Imperial College London

Dr Rob White

Faculty of MedicineDepartment of Infectious Disease

Non-Clinical Lecturer in Virology
 
 
 
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Contact

 

+44 (0)20 7594 1124robert.e.white Website

 
 
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Location

 

308Norfolk PlaceSt Mary's Campus

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Summary

 

Summary

Biography

I have been a lecturer in the Section of Molecular Virology at Imperial College London since September 2012. My  research programme takes a genetic approach to explore the mechanisms by which Epstein-Barr virus (EBV) establishes latency, and to investigate the intersection between EBV diversity, mutation and pathogenesis. I was previously a postdoc in Professor Martin Allday's group investigating the role of the Epstein-Barr virus EBNA3 proteins in the transformation of B-cells and oncogenesis. I completed my PhD in Oxford in 2000, and then studied Herpesvirus Saimiri with Professor Adrian Whitehouse at the University of Leeds before moving to Imperial in 2003.

Regulation of the host cell transcriptome by EBV.

We (and others) have previously generated genetic mutants of the EBV nuclear antigens (EBNAs) 3A, 3B, 3C and 2. Our transcriptomic analyses of cell lines carrying these genetic variants is available at www.epstein-barrvirus.org.uk. These data are a searchable by gene name, with the intention of allowing other researchers to explore our data, to identify EBV gene products that may influence phenomena they observe. Future data sets will be added as they are published or deemed non-confidential.

This resource is intended to be open to the research community, and anyone wishing to have their data added should contact me, and I will endeavour to do add it, subject to the limitations of my website programming skills.

Job/Studentship Vacancies

My lab does not currently have any funded vacancies. However, any individuals interested in joining my lab should contact me as far in advance as possible in case there is an opportunity to include you in a funding application.

Enquiries from prospective PhD students with independent funding (or with the potential to obtain such funding) are welcomed at any time. Funded PhD opportunities are mainly available through schemes operated at a college-wide level. This includes the MRC Doctoral Training Programme (operated centrally by Imperial College Faculty of Medicine), the BBSRC Doctoral Training Programme, and the College-funded President's PhD studentships. Clinical students interested in undertaking a PhD should consider the clinical schemes centred around the Wellcome Trust 4i programme within the Faculty of Medicine.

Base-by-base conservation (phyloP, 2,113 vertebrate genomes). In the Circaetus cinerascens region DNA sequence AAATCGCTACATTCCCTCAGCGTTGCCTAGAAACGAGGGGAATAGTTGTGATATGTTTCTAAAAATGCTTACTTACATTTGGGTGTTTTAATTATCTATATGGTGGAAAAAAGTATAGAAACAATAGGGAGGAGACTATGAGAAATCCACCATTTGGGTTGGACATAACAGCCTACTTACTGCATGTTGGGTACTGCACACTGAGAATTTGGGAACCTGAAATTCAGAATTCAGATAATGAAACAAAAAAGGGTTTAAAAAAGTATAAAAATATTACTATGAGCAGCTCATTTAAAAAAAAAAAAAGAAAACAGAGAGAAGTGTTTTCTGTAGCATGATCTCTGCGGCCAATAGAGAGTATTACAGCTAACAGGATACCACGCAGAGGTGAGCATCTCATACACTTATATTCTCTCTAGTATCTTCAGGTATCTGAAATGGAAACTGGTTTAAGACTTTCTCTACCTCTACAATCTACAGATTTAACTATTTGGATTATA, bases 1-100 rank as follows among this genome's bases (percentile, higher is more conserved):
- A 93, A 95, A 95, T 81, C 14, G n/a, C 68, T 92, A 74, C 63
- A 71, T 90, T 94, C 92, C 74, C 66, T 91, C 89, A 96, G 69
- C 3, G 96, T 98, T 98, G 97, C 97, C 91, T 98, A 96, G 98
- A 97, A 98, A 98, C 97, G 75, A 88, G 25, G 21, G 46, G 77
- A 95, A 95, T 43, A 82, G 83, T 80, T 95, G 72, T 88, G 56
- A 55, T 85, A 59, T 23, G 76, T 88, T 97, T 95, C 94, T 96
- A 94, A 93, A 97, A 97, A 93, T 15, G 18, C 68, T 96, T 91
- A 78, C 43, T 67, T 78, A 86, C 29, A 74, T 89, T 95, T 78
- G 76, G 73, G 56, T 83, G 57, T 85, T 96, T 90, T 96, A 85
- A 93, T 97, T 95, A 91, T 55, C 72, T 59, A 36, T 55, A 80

Note that the BBSRC and MRC schemes (as for all UKRI studentships) now offer up to 30% of awards to international students , with the rest going to students with UK citizenship, settled status, or (some) Irish nationals. The President scholarships in the Faculty of Medicine are currently funded only for those eligible for Home fees. Other studentships available for international students to come specifically to Imperial are described here. PhD schemes typically take applications annually around November-January to begin in the following September/October.

Publications

Journals

Bridges R, Correia S, Wegner F, et al., 2019, Essential role of inverted repeat in Epstein-Barr virus IR-1 in B cell transformation; geographical variation of the viral genome., Philos Trans R Soc Lond B Biol Sci, Vol:374

Szymula A, Palermo RD, Bayoumy A, et al., 2019, Correction: Epstein-Barr virus nuclear antigen EBNA-LP is essential for transforming naive B cells, and facilitates recruitment of transcription factors to the viral genome, Plos Pathogens, Vol:15, ISSN:1553-7366

Correia S, Bridges R, Wegner F, et al., 2018, Sequence variation of Epstein-Barr virus: viral types, geography, codon usage and diseases, Journal of Virology, Vol:92, ISSN:1098-5514

Styles CT, Paschos K, White R, et al., 2018, The cooperative functions of the EBNA3 Proteins are central to EBV persistence and latency, Pathogens, Vol:31, ISSN:2076-0817

Szymula A, Palermo RD, Bayoumy A, et al., 2018, Epstein-Barr virus nuclear antigen EBNA-LP is essential for transforming naive B cells, and facilitates recruitment of transcription factors to the viral genome, Plos Pathogens, Vol:14, ISSN:1553-7366

More Publications